Boufford noted that the tensions with private-sector engagement were explored during the workshop. While global agreements, including the Sustainable Development Goals, explicitly call for private-sector engagement, Boufford acknowledged that tension still exists. During the workshop, the issue on engaging with different types of companies was raised. Some companies do well and others do harm, and there are companies that may do harm but want to make positive contributions. It can be very difficult to positively engage them if they are shut out from the initial conversation, Boufford said.
Boufford noted the issue of NCDs and the acknowledgment during the workshop that only 1 percent of development funding is allocated to NCDs. Addressing NCDs means starting from nothing. She flagged the suggestion made during the workshop to focus on the living and not just the dead to activate resources for NCDs. As a final point, Boufford noted the call during the workshop to focus on primary care systems and prevention to address complex and overlapping health needs.
Following Boufford’s overview, workshop participants offered several additional key messages and questions for the way forward. Below is a list of the additional points raised by individual workshop participants:
- Value of platforms in countries to develop and coordinate PPPs.
- Need to explore further where these platforms can exist and how they can provide a space to identify opportunities and facilitate negotiation.
- Need to examine if such platforms can exist at the regional or global level as well as the country level.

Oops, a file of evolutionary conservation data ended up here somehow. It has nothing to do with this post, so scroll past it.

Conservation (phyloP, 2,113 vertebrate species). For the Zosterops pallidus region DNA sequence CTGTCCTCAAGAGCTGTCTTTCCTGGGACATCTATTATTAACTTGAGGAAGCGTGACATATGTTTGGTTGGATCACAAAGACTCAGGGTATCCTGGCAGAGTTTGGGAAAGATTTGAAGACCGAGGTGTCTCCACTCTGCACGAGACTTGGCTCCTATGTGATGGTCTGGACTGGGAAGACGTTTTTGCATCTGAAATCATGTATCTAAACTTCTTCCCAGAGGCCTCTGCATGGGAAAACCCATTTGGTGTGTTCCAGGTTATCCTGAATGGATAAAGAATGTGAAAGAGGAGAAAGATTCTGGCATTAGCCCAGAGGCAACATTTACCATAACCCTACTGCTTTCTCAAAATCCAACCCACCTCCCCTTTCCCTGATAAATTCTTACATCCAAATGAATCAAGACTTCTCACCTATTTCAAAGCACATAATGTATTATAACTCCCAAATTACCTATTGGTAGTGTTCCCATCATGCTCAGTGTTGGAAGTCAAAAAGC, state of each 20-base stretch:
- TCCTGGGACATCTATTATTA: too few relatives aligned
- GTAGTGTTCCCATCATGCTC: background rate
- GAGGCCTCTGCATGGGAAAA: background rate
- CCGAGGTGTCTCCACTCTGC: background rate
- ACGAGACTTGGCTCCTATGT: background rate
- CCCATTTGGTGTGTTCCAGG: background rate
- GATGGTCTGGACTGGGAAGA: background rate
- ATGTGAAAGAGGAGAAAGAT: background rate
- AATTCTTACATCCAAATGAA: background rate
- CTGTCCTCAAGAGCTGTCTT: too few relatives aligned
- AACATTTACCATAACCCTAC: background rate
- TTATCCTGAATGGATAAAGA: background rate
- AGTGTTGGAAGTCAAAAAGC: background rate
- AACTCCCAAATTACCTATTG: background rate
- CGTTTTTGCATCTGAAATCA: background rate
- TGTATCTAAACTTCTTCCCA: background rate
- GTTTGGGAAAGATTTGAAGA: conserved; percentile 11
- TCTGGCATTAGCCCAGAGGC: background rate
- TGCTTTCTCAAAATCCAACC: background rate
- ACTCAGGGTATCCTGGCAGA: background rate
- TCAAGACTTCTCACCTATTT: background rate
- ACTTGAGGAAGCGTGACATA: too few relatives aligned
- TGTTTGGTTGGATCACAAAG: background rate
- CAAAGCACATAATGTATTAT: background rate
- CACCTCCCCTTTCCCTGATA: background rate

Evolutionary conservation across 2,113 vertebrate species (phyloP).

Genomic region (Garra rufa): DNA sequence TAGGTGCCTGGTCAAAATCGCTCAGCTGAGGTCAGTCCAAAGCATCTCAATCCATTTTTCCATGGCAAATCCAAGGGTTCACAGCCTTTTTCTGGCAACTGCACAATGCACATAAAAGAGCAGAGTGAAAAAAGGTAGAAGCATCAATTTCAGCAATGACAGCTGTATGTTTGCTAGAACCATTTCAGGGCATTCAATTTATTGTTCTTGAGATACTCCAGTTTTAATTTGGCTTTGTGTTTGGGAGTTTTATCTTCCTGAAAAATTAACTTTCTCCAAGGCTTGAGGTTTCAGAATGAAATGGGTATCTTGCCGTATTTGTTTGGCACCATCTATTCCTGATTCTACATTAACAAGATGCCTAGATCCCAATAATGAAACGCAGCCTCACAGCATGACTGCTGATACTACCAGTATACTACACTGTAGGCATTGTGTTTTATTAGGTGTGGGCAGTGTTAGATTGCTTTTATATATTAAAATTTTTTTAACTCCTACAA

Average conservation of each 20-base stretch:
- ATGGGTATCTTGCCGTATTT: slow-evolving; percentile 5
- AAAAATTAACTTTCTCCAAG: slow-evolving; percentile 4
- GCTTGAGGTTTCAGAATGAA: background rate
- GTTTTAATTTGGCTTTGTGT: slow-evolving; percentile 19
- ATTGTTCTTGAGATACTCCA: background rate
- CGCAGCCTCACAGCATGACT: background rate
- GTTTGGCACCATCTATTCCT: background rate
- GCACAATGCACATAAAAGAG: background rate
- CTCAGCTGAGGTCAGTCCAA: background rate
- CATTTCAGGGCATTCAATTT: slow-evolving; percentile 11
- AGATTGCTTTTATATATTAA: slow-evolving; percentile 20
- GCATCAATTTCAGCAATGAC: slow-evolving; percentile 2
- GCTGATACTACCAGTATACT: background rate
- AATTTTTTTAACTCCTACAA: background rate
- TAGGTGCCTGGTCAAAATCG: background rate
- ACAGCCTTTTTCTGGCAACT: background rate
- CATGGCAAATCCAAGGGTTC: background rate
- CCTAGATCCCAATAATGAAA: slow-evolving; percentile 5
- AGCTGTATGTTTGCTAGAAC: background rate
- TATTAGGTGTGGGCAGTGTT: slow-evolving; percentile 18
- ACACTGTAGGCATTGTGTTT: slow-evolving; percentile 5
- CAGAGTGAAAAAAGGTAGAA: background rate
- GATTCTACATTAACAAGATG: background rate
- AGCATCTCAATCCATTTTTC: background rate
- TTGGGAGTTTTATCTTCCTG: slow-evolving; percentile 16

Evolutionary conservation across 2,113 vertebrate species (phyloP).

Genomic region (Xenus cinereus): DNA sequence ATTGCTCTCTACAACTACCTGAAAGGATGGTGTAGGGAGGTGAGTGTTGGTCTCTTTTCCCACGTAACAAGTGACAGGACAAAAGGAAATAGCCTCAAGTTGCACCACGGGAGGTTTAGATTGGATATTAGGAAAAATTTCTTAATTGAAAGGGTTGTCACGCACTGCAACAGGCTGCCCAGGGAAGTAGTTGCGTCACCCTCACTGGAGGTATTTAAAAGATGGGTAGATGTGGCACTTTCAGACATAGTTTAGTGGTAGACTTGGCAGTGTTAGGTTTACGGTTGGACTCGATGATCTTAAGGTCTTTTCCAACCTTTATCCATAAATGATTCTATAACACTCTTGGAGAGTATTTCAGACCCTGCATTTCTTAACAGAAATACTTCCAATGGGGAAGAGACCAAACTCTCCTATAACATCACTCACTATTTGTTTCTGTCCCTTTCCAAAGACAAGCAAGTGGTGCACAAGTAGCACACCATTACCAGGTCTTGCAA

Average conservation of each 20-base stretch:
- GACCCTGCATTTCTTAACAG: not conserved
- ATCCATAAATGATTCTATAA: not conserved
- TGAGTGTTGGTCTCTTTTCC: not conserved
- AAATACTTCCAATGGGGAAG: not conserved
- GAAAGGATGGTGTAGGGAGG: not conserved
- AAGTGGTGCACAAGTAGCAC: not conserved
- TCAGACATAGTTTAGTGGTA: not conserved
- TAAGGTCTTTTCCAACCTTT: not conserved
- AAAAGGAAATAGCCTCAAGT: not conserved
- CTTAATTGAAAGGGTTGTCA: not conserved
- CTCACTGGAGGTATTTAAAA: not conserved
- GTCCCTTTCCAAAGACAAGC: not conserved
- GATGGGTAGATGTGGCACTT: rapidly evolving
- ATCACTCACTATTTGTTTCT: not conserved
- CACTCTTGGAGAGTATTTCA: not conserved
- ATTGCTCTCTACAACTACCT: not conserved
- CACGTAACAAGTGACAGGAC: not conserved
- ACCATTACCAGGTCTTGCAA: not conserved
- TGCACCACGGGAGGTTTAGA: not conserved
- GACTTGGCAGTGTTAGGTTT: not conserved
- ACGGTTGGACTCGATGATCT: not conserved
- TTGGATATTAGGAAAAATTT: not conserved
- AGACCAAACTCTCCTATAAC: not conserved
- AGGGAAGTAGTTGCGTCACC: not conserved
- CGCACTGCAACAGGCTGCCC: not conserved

- Opportunity for the United Nations to play a PPP facilitating role at the country level, particularly through the UN resident coordinator.
- Importance of focusing on scaling. There are many examples of PPPs in the small, innovative, proof of concept phase. The focus should be on what is succeeding in scaling.
- Potential to distill common elements of an enabling or favorable policy and regulatory environment to facilitate sustainable solutions in countries.
- Need for a clearer understanding of the sequence of transitions occurring in specific countries and how transitioning programs are coordinating with each other and other stakeholders.
- Importance of the role of government in regulating and monitoring the influx of new partners crowding into countries to ensure accountability, coherence, and impact.
- Opportunity to engage new partners outside of the health sector coupled with the need to help them understand the health sector, which can be hard for outsiders to wrap their heads around.
To close the workshop, Lange noted from his own perspective how it was striking to hear all of these transitions brought together in one meeting. There are many changes coming in global health. The timetable and predictability for some are defined, and others are much less clear. The different ways in which PPPs can be creative and contribute during and after these transitions provide many opportunities as well as questions that still need to be explored.